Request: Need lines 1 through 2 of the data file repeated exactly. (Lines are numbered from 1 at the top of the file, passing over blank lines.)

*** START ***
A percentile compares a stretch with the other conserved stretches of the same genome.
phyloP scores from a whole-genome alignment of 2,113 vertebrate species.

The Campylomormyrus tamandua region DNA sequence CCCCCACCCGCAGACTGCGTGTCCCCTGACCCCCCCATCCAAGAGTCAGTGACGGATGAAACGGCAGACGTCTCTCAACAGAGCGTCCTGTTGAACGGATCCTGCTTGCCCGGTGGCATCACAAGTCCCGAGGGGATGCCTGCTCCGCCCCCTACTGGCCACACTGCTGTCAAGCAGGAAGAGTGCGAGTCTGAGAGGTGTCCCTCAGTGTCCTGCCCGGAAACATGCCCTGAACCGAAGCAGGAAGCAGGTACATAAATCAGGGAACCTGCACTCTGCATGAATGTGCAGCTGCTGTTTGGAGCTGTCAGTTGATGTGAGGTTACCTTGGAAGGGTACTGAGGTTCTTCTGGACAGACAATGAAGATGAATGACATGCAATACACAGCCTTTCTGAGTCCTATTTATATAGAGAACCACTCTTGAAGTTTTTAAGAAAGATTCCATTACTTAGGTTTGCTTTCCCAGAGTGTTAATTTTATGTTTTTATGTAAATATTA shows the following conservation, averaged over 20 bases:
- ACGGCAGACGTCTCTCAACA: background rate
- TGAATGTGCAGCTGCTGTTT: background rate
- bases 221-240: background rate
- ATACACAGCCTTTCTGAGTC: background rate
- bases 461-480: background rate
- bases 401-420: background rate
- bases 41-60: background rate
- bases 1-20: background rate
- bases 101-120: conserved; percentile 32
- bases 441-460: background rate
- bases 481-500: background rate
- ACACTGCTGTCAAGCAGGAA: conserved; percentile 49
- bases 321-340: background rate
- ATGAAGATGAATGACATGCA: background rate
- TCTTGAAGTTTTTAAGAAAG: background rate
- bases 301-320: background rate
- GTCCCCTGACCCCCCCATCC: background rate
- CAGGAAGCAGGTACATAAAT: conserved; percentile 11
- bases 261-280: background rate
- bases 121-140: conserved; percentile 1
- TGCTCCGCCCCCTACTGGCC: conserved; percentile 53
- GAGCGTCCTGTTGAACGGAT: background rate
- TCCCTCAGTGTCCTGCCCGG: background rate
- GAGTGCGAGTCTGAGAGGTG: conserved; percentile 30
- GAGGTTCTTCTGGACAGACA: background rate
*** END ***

A percentile compares a stretch with the other conserved stretches of the same genome.
phyloP scores from a whole-genome alignment of 2,113 vertebrate species.